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NOLA, We’ve Got to Talk About Heart Disease in Women

  • Category: Living Well
  • Posted On:
  • Written By: Navya Nair, MD
NOLA, We’ve Got to Talk About Heart Disease in Women

Ladies, we’ve gotta have a heart-to-heart.

Cardiovascular disease is often viewed primarily as a men’s health issue, but that couldn’t be further from the truth. In fact, cardiovascular disease is the number one killer of women in the United States, claiming more lives than all types of cancer combined, including breast cancer.

Despite the stats, cardiovascular disease in women often goes under-recognized. When surveyed, only about 50% of women know that it’s their number one threat! The problem isn’t just lack of awareness, though. If you don’t know the info, risks, and signs to watch out for (psst—they are different for women than men!) heart disease is much harder to prevent and detect early.

Whether you are a woman or someone who cares about one, everyone should know the facts about cardiovascular disease in women. Let’s get to the heart of it!

First things first: What is cardiovascular disease?

Cardiovascular disease can refer to several conditions, including heart disease, heart attack, stroke, heart failure, arrhythmia, and heart valve problems.

Heart disease most often occurs due to a process called atherosclerosis. This condition develops when a buildup of fat, cholesterol, and other substances form a plaque that clogs artery walls, making it harder for blood to flow freely. When blood flow is severely restricted or completely blocked off, it can lead to dangerous issues such as heart attack or stroke.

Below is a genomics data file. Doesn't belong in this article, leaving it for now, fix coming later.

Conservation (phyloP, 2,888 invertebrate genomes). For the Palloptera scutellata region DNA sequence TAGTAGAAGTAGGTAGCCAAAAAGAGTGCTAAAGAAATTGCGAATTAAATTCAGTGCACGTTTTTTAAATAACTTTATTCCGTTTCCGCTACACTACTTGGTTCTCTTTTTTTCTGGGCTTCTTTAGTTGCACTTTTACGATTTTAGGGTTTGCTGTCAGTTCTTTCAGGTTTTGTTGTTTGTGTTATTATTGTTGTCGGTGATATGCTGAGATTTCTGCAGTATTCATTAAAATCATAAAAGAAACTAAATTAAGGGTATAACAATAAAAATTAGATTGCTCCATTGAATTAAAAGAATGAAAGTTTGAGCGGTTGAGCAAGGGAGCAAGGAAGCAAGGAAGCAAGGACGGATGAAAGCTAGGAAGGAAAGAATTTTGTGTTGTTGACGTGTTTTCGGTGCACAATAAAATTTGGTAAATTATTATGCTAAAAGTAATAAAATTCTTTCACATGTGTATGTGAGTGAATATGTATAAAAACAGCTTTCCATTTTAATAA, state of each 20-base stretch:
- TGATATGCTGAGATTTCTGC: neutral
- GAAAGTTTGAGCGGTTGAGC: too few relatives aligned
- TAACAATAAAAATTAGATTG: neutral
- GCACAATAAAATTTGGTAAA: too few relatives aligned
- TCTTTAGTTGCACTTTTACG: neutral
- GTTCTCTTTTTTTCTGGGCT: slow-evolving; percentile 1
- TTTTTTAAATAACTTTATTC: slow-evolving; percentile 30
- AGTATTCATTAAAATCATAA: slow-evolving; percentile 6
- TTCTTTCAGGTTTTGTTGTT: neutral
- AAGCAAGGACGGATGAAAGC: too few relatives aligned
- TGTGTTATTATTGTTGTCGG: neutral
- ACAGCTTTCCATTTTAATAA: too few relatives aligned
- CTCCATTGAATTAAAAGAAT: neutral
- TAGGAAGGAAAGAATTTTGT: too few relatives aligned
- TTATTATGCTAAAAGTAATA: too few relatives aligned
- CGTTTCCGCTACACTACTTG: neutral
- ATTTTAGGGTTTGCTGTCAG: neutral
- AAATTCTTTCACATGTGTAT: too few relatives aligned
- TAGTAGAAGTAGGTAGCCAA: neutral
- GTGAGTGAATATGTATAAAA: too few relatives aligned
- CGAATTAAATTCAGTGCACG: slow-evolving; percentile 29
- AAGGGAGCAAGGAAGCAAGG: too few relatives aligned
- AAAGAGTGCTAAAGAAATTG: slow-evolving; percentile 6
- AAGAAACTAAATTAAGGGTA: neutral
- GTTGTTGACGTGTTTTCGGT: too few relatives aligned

While heart disease is a vast topic, here are some quick definitions for some of the most common threats to women:

  • Heart attack: Occurs when the flow of blood to the heart is blocked, most often due to a buildup of plaque in the arteries.
  • Stroke: Caused by blockage due to a blood clot in the blood vessel that feeds the brain.
  • Heart failure: Occurs when the heart isn’t pumping blood as well as it should and therefore isn’t able to provide the body with enough blood and oxygen.
  • Arrhythmia: Refers to an abnormal heart rhythm and valvular disease that occurs when one or more of the valves in the heart aren’t functioning properly.

Lady Dancing

Know the signs: Early detection saves lives

Women often exhibit different symptoms from men when experiencing life-threatening cardiac events, like a heart attack or stroke. In fact, in about half of all heart attacks in women, typical male symptoms (including chest pain) do not occur.

This is where lack of widespread awareness about women’s heart disease becomes dangerous. If individuals aren’t aware of what signs to watch out for in women, it can cause confusion that delays early detection and immediate treatment—both of which are essential to saving lives when every second counts.

Heart attack symptoms

Heart attack symptoms in both women and men include: